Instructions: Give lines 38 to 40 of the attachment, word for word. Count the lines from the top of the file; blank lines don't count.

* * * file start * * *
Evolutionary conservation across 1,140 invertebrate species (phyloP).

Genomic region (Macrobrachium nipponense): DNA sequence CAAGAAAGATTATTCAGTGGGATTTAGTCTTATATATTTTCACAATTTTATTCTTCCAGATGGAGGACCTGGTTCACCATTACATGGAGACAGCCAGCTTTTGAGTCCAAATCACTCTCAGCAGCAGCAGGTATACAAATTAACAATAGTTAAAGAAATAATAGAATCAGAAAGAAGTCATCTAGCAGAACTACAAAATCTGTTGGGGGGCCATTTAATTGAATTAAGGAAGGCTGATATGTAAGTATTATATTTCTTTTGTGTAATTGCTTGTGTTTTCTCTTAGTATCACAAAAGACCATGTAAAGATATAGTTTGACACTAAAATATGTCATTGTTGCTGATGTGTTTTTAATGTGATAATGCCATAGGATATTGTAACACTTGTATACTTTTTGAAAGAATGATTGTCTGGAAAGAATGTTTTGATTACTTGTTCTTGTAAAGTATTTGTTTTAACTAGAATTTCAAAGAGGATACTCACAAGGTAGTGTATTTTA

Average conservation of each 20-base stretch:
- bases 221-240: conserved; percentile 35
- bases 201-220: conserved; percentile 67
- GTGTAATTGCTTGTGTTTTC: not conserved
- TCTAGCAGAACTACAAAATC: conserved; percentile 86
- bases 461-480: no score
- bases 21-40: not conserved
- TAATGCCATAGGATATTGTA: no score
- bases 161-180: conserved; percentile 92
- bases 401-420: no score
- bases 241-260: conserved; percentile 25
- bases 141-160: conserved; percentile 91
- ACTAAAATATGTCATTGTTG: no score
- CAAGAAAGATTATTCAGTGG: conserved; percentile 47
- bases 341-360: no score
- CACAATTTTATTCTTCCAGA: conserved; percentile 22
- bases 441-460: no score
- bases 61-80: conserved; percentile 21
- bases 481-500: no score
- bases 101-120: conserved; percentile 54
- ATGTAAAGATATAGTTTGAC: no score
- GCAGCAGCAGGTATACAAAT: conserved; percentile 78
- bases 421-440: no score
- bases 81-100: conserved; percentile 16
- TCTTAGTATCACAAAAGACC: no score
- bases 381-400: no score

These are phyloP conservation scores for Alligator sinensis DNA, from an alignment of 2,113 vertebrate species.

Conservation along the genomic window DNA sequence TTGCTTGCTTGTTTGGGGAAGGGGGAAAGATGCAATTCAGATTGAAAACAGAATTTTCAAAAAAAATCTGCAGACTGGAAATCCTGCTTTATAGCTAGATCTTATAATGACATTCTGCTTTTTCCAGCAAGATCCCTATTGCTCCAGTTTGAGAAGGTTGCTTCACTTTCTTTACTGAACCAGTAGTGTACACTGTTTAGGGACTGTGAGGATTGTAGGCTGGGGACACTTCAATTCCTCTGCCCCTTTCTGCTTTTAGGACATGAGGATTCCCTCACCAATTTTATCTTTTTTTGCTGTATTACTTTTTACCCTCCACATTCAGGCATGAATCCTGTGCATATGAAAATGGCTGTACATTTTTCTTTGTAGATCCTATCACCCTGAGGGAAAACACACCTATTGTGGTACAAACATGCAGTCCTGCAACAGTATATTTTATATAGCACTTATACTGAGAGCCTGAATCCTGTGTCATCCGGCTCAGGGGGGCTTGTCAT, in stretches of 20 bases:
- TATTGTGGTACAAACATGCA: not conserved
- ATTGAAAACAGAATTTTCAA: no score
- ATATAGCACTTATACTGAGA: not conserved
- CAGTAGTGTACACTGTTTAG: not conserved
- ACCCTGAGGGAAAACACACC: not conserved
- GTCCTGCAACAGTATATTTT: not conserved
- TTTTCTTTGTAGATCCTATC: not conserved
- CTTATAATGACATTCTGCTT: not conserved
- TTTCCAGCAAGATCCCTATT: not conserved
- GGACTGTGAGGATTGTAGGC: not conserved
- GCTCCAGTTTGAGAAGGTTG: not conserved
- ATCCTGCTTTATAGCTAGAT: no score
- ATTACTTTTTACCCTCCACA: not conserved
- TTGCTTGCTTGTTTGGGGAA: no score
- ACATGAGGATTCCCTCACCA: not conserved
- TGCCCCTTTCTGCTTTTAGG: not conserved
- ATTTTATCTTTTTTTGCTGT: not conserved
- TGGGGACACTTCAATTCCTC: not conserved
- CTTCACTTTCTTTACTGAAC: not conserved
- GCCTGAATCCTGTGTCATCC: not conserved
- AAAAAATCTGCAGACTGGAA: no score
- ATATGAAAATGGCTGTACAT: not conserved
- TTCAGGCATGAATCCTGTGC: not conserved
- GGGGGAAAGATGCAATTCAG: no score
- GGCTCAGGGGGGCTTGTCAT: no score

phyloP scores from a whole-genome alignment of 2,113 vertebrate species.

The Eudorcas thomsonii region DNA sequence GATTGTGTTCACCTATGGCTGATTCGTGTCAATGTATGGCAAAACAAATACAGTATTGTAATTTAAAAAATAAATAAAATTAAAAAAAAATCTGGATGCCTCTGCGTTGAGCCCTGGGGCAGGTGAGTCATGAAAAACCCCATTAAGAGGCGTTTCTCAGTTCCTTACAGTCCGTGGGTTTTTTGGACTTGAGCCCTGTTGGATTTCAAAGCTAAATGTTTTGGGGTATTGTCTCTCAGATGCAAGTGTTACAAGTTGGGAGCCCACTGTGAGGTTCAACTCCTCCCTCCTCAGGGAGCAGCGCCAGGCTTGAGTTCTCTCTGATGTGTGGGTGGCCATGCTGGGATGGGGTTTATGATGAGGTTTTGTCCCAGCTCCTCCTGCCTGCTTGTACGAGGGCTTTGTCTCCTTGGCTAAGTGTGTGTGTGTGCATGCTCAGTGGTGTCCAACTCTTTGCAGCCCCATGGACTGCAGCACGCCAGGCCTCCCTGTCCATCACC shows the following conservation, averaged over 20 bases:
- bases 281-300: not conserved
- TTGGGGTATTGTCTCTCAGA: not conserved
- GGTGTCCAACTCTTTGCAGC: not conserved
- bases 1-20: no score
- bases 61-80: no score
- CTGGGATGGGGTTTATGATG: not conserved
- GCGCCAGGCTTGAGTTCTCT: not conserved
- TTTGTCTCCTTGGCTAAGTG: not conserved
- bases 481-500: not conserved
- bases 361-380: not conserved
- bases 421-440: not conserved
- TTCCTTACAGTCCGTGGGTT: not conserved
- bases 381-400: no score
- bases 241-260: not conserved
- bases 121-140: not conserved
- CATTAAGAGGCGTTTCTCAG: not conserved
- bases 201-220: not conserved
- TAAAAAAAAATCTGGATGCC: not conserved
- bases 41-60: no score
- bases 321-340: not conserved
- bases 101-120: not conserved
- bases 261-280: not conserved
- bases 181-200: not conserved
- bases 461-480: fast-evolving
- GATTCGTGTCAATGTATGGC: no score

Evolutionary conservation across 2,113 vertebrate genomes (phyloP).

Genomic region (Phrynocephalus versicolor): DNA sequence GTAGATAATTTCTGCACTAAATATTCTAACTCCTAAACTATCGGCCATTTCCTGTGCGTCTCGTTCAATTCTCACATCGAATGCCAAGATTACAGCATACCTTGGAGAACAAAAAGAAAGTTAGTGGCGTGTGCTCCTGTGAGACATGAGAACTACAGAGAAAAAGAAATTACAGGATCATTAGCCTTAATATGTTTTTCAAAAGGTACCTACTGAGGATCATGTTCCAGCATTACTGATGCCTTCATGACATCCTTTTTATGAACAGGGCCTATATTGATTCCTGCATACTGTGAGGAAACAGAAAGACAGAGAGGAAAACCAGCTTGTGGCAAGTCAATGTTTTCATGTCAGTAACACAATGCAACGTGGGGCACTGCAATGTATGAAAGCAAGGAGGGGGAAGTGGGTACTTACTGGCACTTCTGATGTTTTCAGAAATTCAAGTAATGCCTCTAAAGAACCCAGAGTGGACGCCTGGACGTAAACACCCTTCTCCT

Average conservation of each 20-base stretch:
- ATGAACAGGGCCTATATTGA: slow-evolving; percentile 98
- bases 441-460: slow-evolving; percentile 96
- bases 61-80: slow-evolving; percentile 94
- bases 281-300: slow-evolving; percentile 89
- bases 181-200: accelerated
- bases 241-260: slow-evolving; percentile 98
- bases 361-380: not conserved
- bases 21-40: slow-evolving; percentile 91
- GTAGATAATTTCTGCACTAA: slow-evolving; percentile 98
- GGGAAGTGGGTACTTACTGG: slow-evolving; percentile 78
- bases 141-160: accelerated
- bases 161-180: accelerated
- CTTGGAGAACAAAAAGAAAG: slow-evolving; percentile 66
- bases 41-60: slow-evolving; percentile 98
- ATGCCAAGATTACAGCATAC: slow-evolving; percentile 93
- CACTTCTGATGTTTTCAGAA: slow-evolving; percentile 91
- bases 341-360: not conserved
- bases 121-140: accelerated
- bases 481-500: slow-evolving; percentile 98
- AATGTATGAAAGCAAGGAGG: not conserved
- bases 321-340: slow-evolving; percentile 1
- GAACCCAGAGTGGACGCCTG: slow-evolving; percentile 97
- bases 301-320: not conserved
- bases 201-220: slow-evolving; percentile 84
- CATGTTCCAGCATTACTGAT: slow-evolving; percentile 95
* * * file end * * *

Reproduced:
- CTTATAATGACATTCTGCTT: not conserved
- TTTCCAGCAAGATCCCTATT: not conserved
- GGACTGTGAGGATTGTAGGC: not conserved